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ARS Home » Northeast Area » Boston, Massachusetts » Jean Mayer Human Nutrition Research Center On Aging » Research » Publications at this Location » Publication #340305

Research Project: Genomics, Nutrition, and Health

Location: Jean Mayer Human Nutrition Research Center On Aging

Title: Utilizing nutritional genomics to tailor diets for the prevention of cardiovascular disease: a guide for upcoming studies and implementations

Author
item CORELLA, DOLORES - University Of Valencia
item COLTELL, OSCAR - University Jaume I Of Castellon
item MATTINGLEY, GEORGE - University Of Valencia
item SORLI, JOSE - University Of Valencia
item ORDOVAS, JOSE - Jean Mayer Human Nutrition Research Center On Aging At Tufts University

Submitted to: Expert Review of Molecular Diagnostics
Publication Type: Review Article
Publication Acceptance Date: 3/22/2017
Publication Date: 4/3/2017
Citation: Corella, D., Coltell, O., Mattingley, G., Sorli, J.V., Ordovas, J.M. 2017. Utilizing nutritional genomics to tailor diets for the prevention of cardiovascular disease: a guide for upcoming studies and implementations. Expert Review of Molecular Diagnostics. 17(5):495-513. https://doi.org/10.1080/14737159.2017.1311208.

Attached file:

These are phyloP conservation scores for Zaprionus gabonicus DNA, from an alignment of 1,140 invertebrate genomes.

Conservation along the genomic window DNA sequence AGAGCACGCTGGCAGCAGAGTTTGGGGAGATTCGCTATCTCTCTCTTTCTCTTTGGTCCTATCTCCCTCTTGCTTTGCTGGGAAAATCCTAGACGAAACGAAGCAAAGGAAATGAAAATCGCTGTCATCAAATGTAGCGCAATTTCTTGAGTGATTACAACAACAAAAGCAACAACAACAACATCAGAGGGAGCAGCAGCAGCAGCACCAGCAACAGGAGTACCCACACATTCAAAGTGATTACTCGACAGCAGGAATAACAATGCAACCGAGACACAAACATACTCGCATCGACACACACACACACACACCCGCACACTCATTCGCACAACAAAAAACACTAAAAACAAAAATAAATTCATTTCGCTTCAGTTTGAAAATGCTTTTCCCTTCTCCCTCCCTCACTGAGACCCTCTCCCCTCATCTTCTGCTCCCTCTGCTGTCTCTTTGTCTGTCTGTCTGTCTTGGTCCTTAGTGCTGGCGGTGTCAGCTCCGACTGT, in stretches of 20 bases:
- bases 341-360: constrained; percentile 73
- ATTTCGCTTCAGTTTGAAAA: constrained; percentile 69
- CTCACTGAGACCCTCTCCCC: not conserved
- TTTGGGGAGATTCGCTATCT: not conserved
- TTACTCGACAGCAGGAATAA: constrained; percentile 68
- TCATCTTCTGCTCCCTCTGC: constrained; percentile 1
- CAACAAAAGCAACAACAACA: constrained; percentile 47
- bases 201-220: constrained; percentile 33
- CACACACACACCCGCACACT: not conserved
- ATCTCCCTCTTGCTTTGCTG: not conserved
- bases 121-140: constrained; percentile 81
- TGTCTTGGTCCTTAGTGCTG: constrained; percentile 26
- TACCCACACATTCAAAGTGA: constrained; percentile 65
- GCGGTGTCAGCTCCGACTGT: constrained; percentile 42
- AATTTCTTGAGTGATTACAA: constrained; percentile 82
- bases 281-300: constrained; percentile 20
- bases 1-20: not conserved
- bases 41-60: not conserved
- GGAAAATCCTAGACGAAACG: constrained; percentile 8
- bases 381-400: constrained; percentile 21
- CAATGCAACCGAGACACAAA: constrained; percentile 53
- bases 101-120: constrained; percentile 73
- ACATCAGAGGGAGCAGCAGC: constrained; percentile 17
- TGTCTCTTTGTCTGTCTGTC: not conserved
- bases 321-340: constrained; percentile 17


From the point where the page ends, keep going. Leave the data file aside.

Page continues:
Interpretive Summary:

Technical Abstract: Introduction: Personalized diets based on an individual's genome to optimize the success of dietary intervention and reduce genetic cardiovascular disease (CVD) risk, is one of the challenges most frequently discussed in the scientific community. Moreover, it has been widely welcomed and demanded by society. Areas covered: We gathered literature-based evidence on nutritional genomics and CVD phenotypes, our own results and research experience to provide a critical overview of the current situation of using nutritional genomics to tailor diets for CVD prevention and to propose guidelines for future studies and implementations. Expert commentary: Hundreds of studies on gene-diet interactions determining CVD intermediate (plasma lipids, hypertension, etc.) and final phenotypes (stroke, etc.) have furnished top-level scientific evidence for claiming that the genetic effect in cardiovascular risk is not deterministic, but can be modified by diet. However, despite the many results obtained (the LPL-rs13702 polymorphism-diet interaction outlined as an excellent example to follow), there are still gaps in practically applying a personalized diet design to specific genotypes. Hence, a better systemization and methodological improvement of new studies is required to obtain top-level evidence that will allow their application in the future precision nutrition/medicine. We propose several recommendations for tackling new approaches and applications.